Overwintering Your Produce Can Provide You With Fresh Veggies Year-Round

Feb 28th, 2020 | By Claire LaFontaine

If you are a gardener living in a colder climate hankering for homegrown produce year-round, you might want to consider overwintering future crops to extend your growing season.

Put simply, overwintering is a way of protecting plants from colder temperatures and frost and includes a variety of techniques. Some plants don’t need help surviving cold conditions, some require experiencing cold spells to properly grow, and some need our help to make it through the drop in temperatures. It depends on the plant and the growing zone you live in, but learning a few overwintering techniques is a great way to grow your gardening skill set.

The biggest benefit to overwintering is a winter or earlier spring harvest. Plants such as spinach and beets can be planted in the late fall and will then sprout in early spring before typical spring crops like peas and greens have been planted. Overwintering also helps to avoid the need to purchase the same plants year after year and replant multiple times, saving you money.

Overwintered vegetables—especially root crops like parsnips, carrots, beets, and potatoes—will become sweeter than usual after experiencing cold temperatures in a process called cold sweetening. Root crops convert starches into sugars to survive freezing temperatures which makes them sweeter and more crisp when harvested in the winter or very early spring.

Keep in mind that it’s important to choose vegetable varieties that do well in the cold. Local garden centers and greenhouses can point you toward plants and seeds that harvest well after overwintering and seed companies like Seed Savers Exchange, Johnny’s Selected Seeds and Fedco Seeds among others include descriptions and tips to help you choose the right varieties for your area.

Overwintering Techniques

Overwintering can be done in a few ways, but the technique you choose depends on the plant. Root vegetables can be left in the ground and covered in mulch to be harvested at a later date. Herbs in planters can be brought indoors for the winter. Inedible plants grown from bulbs and tubers (generally tropical varieties) can be dug up and stored in a cool dark place like a garage where they are slightly insulated from the cold but are not warm (generally between 40 and 60 degrees) and then replanted in the spring. Greenhouses and cold frames are also great tools to extend the growing season.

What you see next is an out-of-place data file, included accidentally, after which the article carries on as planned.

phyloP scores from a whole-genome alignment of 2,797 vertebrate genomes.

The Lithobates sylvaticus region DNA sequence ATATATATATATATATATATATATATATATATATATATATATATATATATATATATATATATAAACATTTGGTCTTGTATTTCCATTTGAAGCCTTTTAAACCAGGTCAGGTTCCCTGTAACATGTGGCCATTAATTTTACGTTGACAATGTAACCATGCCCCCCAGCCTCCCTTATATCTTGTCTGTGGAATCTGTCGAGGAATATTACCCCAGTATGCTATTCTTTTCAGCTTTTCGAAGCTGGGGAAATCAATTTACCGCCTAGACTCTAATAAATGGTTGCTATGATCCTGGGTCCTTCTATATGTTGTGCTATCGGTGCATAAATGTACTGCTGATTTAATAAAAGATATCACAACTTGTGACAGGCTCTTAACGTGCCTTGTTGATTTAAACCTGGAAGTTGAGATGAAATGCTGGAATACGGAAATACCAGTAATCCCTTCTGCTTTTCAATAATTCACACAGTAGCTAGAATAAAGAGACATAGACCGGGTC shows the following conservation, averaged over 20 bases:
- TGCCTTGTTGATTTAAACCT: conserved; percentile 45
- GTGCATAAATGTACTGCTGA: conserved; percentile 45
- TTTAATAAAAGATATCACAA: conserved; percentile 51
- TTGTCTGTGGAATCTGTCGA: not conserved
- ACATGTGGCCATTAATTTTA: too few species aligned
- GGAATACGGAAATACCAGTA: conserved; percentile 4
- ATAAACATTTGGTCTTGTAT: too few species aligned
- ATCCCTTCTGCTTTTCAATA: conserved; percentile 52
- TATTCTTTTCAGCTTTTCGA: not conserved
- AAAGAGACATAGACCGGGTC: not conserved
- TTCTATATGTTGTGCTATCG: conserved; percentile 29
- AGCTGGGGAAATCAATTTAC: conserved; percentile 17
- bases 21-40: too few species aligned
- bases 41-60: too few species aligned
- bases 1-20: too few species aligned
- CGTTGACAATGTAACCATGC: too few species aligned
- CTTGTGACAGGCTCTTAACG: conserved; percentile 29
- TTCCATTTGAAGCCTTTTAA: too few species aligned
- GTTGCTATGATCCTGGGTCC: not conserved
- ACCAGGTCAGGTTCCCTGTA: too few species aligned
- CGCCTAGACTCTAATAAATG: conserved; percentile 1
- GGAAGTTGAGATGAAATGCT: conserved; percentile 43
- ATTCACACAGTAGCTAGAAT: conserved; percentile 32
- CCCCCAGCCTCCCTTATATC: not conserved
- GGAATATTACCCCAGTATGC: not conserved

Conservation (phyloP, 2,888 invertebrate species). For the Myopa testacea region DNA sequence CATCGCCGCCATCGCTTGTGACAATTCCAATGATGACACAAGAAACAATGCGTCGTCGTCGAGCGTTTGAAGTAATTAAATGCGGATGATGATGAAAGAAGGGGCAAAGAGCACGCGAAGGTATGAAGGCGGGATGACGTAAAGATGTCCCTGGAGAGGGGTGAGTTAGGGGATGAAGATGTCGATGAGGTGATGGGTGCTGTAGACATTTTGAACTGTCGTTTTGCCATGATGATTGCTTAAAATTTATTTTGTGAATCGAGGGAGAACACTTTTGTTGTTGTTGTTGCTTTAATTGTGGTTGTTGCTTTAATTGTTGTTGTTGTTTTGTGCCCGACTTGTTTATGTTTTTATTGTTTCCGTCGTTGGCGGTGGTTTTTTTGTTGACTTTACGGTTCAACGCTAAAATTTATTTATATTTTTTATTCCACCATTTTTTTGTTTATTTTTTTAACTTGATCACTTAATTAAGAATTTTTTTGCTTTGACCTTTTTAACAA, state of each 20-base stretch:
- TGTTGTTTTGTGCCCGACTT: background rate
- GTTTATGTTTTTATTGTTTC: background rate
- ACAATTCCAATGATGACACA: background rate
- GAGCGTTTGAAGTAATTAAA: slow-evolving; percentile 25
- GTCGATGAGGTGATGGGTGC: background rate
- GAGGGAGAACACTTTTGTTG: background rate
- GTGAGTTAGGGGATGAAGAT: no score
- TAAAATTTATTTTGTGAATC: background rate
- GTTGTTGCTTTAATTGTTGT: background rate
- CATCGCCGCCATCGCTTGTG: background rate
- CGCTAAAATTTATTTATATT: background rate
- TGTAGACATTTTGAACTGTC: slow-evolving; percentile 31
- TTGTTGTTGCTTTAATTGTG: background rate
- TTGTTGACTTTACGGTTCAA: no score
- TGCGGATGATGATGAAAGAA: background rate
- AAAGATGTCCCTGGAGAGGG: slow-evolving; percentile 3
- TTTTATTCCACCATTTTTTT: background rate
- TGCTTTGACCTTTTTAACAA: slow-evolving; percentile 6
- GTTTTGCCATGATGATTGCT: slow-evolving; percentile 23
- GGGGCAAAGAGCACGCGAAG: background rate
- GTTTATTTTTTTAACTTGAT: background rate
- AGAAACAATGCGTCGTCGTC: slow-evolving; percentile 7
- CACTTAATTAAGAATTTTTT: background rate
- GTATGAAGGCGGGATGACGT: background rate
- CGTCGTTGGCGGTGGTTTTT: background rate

In most cases when supporting plants outdoors through cold temperatures, a thick layer of straw mulch over the top of whatever you’re trying to overwinter will help to insulate the roots.

And then there are even plants that don’t need any help to survive winter like asparagus and rhubarb. Adding them to your garden can ensure you always have a usable crop come harvest time.

Photo: Samur Isma via Unsplash

Overwintering Highlight: Garlic

In colder climates, garlic cloves, with their papery layer attached, are planted in the fall and left to overwinter in the cold ground. As soon as the weather warms the cloves will sprout and grow to form full bulbs underground that are ready to harvest come July. According to the Fruit Hill Farm, “garlic comes from the mountainous regions of Central Asia and has adapted to extreme changes in temperature including very cold nights. As a result, garlic performs best when subjected to a cold period of one or two months.”

In the case of garlic, it’s best to work with the plant’s natural requirement of experiencing a period of cold in order to grow the most successful bulbs. Planting garlic in October as the cold sets in is also a nice way to make a commitment to the garden and yourself that you will return the following spring to start the growing cycle again.

Get Your Growing On

The majority of gardeners only plant in the spring, but by incorporating a few overwintering techniques and planting specific varieties of vegetables, it’s possible to grow and enjoy food almost year round. Your green thumb will thank you!

Header image by Markus Spiske via Unsplash.

Tagged: Food, gardening, garden tips, overwintering, produce, fresh food, seeds, winter garden, fresh produce, vegetables, garden

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